Quietism

Quietism in philosophy is an approach to the subject that sees the role of philosophy as broadly therapeutic or remedial. Quietist philosophers believe that philosophy has no positive thesis to contribute, but rather that its value is in defusing confusions in the linguistic and conceptual frameworks of other subjects, including non-quietist philosophy. By re-formulating supposed problems in a way that makes the misguided reasoning from which they arise apparent, the quietist hopes to put an end to man's confusion, and help return to a state of intellectual quietude.

Read more about Quietism:  Quietist Philosophers

Other articles related to "quietism":

Quietism - Quietist Philosophers
... Quietism is by its very nature not a philosophical school in the traditional sense of a body of doctrines, but can still be identified by its methodology, which is to ...
Western Views - Rejection of Palamism
... Historically, Western theologians have tended to reject Palamism, often equating it with Quietism ... This identification may have been motivated in part by the fact that "quietism" is the literal translation of "hesychasm" ... to Gordon Wakefield, "To translate 'hesychasm' as 'quietism', while perhaps etymologically defensible, is historically and theologically misleading." Wakefield ...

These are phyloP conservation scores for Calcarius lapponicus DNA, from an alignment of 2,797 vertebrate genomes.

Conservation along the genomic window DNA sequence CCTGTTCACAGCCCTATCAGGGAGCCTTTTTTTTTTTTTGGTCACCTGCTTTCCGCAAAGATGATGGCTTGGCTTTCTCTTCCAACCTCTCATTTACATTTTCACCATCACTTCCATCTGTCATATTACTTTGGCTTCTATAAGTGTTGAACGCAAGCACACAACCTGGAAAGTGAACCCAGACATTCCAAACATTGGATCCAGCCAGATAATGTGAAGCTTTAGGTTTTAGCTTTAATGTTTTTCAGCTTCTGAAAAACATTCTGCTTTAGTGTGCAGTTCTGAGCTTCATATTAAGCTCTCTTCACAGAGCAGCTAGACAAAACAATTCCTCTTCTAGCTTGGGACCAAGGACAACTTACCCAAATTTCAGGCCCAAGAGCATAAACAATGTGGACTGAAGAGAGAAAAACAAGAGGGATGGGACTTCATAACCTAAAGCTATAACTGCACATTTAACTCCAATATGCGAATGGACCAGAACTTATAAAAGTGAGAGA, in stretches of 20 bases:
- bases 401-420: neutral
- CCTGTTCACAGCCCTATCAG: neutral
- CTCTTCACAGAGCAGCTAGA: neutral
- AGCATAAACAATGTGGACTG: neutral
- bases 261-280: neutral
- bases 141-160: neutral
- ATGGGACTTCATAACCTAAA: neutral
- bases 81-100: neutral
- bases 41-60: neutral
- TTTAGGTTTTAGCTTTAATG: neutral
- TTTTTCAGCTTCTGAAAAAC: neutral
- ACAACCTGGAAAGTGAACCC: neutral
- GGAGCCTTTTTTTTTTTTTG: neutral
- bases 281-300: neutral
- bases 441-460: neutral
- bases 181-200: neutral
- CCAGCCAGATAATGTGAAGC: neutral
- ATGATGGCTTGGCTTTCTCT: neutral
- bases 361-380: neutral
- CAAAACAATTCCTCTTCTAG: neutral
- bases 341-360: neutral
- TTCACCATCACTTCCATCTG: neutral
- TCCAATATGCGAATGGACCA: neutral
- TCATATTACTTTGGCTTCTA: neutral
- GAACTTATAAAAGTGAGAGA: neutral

Muhsin Al-Hakim - Political Stances
... active politically, was one of quietism ... In fact, Shi'i quietism, later exemplified by hawza leaders such as Grand Ayatollah Abul Qasim al-Khoei and current Grand Ayatollah Ali Sistani, probably ... Quietism is thus not secularism, where the state and religion are presumed to have important, but separate, spheres of influence, but rather a type of devotion ...
Western Christianity's View of Hesychasm - Roman Catholic Views
... tended to reject it, often equating it with quietism ... identification may have been motivated in part by the fact that "quietism" is the literal translation of "hesychasm" ... However, according to Gordon Wakefield, "To translate 'hesychasm' as 'quietism', while perhaps etymologically defensible, is historically and theologically misleading ...
Quietism (Christian Philosophy) - Origins of Quietism - Medieval
... The Cathars espoused a form of quietism, denying the need for sacerdotal rites ... and Beghards in the Low Countries in the 12th and 13th centuries who adopted a form of quietism that evolved into a pantheistic mysticism ... Quietism ideas may have had some indirect effect on the mysticism of the great 16th century Spaniards, Teresa of Avila and John of the Cross, but they also had other ...